Last edit: 03/03/2023
The severity of injury from electrical shock depends on the amount of electrical current and the length of time the current passes through the body.
For example, 1/10 of an ampere (amp) of electricity going through the body for just 2 seconds is enough to cause death.
The amount of internal current a person can withstand and still be able to control the muscles of the arm and hand can be less Than 10 milliamperes (milliamps or mA). Currents above 10 mA can paralyze or “freeze” muscles.
Currents greater than 75 mA cause ventricular fibrillation (very rapid, ineffective heartbeat).
This condition will cause death within a few minutes unless a special device called a defibrillator is used to save the victim.
Heart paralysis occurs at 4 amps, which means the heart does not pump at all. Tissue is burned with currents greater than 5 amps.
Whenever you work with power tools or on electrical circuits, there is a risk of electrical hazards, especially electrical shock.
Anyone can be exposed to these hazards at home or at work.
Workers are exposed to more hazards because job sites can be cluttered with tools and materials, fast-paced, and open to the weather.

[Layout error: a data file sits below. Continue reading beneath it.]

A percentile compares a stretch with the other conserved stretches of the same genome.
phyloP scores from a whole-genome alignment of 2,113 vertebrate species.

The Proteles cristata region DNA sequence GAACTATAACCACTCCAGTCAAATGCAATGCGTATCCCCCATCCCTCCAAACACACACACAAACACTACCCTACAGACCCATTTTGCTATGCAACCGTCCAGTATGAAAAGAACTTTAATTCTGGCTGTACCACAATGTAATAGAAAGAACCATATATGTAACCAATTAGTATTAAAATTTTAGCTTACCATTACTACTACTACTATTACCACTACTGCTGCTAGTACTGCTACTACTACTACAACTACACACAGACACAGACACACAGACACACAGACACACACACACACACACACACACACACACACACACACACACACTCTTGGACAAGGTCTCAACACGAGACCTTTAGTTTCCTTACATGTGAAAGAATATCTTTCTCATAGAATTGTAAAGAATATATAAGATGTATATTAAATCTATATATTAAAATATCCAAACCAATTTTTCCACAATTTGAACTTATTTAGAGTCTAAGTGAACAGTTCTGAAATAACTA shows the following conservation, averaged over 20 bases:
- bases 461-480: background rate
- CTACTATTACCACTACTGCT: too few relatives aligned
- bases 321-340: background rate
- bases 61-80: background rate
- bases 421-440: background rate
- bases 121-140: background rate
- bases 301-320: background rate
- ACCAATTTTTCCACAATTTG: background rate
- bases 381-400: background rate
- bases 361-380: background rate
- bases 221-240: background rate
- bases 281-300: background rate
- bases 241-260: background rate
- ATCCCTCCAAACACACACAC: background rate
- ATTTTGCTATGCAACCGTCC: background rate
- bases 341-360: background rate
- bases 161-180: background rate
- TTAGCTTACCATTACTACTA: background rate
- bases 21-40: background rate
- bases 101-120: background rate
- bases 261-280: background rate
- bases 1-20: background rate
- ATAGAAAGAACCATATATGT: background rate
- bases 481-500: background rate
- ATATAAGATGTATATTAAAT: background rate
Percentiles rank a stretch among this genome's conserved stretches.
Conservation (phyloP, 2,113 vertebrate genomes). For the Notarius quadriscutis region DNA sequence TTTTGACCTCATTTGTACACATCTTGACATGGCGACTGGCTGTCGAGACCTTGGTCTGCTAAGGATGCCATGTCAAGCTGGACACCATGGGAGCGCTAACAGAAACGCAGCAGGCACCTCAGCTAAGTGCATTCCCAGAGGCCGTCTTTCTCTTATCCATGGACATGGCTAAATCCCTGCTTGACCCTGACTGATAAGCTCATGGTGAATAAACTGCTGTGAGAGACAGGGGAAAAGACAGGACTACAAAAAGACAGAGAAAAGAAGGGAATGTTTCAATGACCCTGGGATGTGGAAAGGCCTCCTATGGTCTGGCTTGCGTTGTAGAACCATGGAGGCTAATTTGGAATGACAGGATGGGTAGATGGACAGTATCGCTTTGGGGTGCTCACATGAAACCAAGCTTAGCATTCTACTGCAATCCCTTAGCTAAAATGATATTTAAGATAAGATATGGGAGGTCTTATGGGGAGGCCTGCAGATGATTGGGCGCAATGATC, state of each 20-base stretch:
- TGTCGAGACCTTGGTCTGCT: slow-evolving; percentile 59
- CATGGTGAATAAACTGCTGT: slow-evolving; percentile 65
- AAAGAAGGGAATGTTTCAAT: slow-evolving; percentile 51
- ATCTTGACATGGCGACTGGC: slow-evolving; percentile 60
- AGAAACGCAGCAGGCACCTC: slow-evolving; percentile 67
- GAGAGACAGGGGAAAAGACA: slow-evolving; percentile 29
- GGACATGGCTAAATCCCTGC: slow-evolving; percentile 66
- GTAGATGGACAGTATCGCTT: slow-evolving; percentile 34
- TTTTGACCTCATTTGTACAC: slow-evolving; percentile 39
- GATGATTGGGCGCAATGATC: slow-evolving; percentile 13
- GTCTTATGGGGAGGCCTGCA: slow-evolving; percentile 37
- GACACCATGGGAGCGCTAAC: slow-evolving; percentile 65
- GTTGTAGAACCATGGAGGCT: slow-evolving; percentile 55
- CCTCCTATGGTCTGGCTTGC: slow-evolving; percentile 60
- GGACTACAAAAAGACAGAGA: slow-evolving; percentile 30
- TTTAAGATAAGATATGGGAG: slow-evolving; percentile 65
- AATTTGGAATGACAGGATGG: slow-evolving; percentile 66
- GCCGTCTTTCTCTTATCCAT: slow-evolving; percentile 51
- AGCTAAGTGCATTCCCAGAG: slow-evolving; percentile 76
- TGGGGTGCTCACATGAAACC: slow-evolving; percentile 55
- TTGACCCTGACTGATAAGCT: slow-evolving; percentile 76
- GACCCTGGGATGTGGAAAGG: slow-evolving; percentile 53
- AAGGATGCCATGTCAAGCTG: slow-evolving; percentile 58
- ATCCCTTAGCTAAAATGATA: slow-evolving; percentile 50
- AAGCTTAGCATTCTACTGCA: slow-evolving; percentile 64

Risk is also higher at work because many jobs involve electric power tools.
According to a Statistics Census in the USA of Fatal Occupational Injuries Research File for 1992–2005, electrocution is the fifth leading cause of work-related deaths for 16- to 19-year-olds, after motor vehicle deaths, contact with objects and equipment, workplace homicide, and falls. Electrocution is the cause of 7% of all workplace deaths among young workers
aged 16–19, causing an average of 10 deaths per year.
We do risk Analysis related to the Electrical Risk focusing on the real aspects that infuence such a risk and minimising the paper work that becomes sometime a burden for the company who commissioned the work.